This book establishes asylum seekers as a socially excluded group, investigating the policy of dispersing asylum seekers across the UK and providing an overview of historic and contemporary dispersal systems. It is the first book to seek to understand how asylum seekers experience the dispersal system and the impact this has on their lives. The author argues that deterrent asylum policies increase the sense of liminality experienced by individuals, challenges assumptions that asylum seekers should be socially excluded until receipt of refugee status and illustrates how they create their own sense of 'belonging' in the absence of official recognition. Academics, students, policy-makers and practitioners would all benefit from reading this book.
"Few pieces of research illustrate so dramatically the disastrous consequences of policies that are constructed without reference to those they are meant to benefit and furthermore, that these consequences seem to have been intentional. Patricia Hynes' valuable study is a strong testimony to the human spirit of those refugees who, despite all, have overcome adversity." Barbara Harrell-Bond, OBE, Founder of Refugee Studies Centre, University of Oxford, UK
"This book provides a vivid account of the experience of asylum seekers in the dispersal system. In documenting its exclusionary impact, it provides a powerful critique of current policies which will be of interest to all those concerned with migration and human rights." Rosemary Sales, Emeritus Professor of Social Policy, Middlesex University, UK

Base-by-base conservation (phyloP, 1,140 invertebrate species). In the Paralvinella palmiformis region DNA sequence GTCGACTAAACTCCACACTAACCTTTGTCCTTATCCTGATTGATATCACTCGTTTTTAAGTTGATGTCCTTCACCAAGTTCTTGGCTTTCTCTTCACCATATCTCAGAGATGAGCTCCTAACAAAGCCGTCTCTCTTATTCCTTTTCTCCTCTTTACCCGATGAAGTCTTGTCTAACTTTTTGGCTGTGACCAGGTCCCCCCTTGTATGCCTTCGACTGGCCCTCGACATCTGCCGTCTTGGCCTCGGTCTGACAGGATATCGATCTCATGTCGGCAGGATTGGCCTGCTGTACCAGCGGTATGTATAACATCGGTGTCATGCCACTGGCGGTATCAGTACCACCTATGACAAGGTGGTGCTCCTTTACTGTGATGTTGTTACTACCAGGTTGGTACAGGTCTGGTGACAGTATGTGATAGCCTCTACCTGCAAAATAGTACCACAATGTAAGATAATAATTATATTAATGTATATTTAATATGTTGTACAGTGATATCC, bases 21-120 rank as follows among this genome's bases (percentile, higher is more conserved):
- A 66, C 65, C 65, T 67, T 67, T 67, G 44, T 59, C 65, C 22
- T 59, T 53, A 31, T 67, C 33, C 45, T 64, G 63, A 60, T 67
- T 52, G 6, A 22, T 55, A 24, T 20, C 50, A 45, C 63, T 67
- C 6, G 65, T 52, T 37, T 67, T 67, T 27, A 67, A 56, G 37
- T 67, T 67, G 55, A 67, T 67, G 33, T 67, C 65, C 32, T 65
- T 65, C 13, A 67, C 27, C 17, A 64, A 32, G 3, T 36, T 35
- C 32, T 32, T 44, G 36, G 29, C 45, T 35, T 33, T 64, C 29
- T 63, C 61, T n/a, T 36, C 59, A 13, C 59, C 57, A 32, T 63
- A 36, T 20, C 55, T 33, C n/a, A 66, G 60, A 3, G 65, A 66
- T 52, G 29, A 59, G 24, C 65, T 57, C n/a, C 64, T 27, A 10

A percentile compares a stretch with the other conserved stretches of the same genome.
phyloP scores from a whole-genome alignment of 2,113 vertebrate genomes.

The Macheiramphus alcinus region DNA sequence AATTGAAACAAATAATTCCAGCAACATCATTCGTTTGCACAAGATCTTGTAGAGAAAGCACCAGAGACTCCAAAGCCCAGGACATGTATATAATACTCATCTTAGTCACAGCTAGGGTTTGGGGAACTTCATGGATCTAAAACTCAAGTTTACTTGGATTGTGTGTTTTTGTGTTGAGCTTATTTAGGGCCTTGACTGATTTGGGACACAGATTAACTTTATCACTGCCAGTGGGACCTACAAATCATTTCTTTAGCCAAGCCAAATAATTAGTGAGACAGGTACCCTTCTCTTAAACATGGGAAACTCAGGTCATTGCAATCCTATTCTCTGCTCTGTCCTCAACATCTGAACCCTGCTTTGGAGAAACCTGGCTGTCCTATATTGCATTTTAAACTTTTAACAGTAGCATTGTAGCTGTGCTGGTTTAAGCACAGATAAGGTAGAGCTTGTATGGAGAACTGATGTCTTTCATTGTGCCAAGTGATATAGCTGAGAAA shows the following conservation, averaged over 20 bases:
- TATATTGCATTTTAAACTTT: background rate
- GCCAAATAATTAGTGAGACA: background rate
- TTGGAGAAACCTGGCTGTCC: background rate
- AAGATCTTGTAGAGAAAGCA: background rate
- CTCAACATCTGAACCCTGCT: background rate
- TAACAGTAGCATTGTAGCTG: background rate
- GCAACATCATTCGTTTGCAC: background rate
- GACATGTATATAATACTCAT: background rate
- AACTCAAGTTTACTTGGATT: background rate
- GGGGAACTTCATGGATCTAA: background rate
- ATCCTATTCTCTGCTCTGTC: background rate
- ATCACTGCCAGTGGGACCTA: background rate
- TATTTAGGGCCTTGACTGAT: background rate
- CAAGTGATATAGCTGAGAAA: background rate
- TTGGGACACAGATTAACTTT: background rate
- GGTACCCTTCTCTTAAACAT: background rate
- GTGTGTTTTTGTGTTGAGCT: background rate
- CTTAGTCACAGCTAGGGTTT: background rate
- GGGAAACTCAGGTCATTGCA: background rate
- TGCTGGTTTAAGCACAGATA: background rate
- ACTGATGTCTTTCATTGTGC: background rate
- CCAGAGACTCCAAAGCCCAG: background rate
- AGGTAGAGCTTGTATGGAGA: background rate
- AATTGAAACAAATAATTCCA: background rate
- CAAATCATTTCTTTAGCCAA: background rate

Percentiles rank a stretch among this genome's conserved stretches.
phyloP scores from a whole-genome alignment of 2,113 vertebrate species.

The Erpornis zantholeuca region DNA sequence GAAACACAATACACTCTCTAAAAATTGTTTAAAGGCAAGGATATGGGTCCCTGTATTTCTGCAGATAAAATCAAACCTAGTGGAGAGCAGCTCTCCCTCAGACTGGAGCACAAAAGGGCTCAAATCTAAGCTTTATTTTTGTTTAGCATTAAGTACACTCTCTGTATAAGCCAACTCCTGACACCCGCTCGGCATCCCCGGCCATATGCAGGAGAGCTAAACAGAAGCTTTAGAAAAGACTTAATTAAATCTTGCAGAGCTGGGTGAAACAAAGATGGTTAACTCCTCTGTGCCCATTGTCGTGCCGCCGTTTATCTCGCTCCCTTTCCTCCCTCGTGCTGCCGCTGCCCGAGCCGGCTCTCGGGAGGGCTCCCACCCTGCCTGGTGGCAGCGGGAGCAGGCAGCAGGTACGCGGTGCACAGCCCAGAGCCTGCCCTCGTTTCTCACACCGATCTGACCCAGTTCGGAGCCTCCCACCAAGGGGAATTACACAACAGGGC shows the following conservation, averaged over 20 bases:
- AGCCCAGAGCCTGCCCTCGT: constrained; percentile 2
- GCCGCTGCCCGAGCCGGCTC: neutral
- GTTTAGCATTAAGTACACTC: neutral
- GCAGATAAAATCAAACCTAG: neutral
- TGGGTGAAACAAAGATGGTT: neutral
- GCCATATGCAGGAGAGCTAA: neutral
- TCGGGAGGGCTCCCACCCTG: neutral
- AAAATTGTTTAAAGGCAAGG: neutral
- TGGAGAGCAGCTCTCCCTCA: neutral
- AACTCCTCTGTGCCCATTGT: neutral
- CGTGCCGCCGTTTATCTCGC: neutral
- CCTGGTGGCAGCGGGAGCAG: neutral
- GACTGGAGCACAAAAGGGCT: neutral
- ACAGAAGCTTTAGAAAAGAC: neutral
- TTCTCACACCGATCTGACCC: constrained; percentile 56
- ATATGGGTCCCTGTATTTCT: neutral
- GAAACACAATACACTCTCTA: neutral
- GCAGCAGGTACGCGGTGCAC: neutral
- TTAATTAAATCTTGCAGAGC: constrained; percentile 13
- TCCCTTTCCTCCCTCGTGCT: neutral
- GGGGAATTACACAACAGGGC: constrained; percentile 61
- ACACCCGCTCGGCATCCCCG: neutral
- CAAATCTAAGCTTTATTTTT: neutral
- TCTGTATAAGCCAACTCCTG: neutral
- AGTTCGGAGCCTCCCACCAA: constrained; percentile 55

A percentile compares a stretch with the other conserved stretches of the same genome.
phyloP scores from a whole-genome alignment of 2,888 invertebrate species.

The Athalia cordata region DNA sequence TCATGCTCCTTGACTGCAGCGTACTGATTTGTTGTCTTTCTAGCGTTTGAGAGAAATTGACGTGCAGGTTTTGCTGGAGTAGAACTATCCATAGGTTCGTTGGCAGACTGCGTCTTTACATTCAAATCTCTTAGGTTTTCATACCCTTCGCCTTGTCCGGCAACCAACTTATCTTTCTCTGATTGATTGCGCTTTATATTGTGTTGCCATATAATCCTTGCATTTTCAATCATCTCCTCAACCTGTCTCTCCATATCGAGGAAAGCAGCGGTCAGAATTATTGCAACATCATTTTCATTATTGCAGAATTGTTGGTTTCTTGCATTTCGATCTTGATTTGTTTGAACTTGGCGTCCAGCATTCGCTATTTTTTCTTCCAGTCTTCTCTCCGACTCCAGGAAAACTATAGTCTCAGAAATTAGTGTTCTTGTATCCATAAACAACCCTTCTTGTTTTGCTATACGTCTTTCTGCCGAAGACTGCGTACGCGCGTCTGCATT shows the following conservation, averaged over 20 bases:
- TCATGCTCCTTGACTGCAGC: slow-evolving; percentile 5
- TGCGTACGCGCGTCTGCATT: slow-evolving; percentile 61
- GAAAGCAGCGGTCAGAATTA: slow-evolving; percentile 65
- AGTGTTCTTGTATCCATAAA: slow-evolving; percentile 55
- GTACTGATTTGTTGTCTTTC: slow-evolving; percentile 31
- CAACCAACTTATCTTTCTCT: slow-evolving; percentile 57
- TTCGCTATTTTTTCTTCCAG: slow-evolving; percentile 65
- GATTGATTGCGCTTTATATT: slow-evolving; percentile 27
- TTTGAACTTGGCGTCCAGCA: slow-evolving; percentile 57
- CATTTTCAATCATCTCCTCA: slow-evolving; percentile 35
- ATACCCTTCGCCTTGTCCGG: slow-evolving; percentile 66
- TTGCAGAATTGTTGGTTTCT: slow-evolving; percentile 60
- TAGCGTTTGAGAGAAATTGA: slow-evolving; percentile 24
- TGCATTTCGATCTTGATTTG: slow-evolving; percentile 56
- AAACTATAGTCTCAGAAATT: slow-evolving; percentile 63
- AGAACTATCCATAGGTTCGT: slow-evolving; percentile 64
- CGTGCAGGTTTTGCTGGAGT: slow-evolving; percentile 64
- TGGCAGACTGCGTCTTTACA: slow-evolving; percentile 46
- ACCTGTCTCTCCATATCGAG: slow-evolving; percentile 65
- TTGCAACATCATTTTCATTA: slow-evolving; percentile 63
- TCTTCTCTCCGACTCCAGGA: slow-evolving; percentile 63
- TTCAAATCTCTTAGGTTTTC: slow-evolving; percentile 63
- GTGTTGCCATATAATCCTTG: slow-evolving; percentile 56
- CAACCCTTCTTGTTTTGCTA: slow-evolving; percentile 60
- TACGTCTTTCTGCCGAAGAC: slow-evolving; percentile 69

Patricia Hynes is a senior research officer at the NSPCC, conducting research on the trafficking of children and young people in the UK. She has a practitioner background, having worked in refugee camps in Southeast Asia and with refugee community organisations within the UK. Her published works to date include papers on refugee, internally displaced and asylum issues, particularly in relation to issues around trust.
Social exclusion and refugees; Key terms and concepts; Dispersal; The evolution and geography of dispersal; The process and experience of dispersal; Access to services; Social networks and belonging; Conclusions.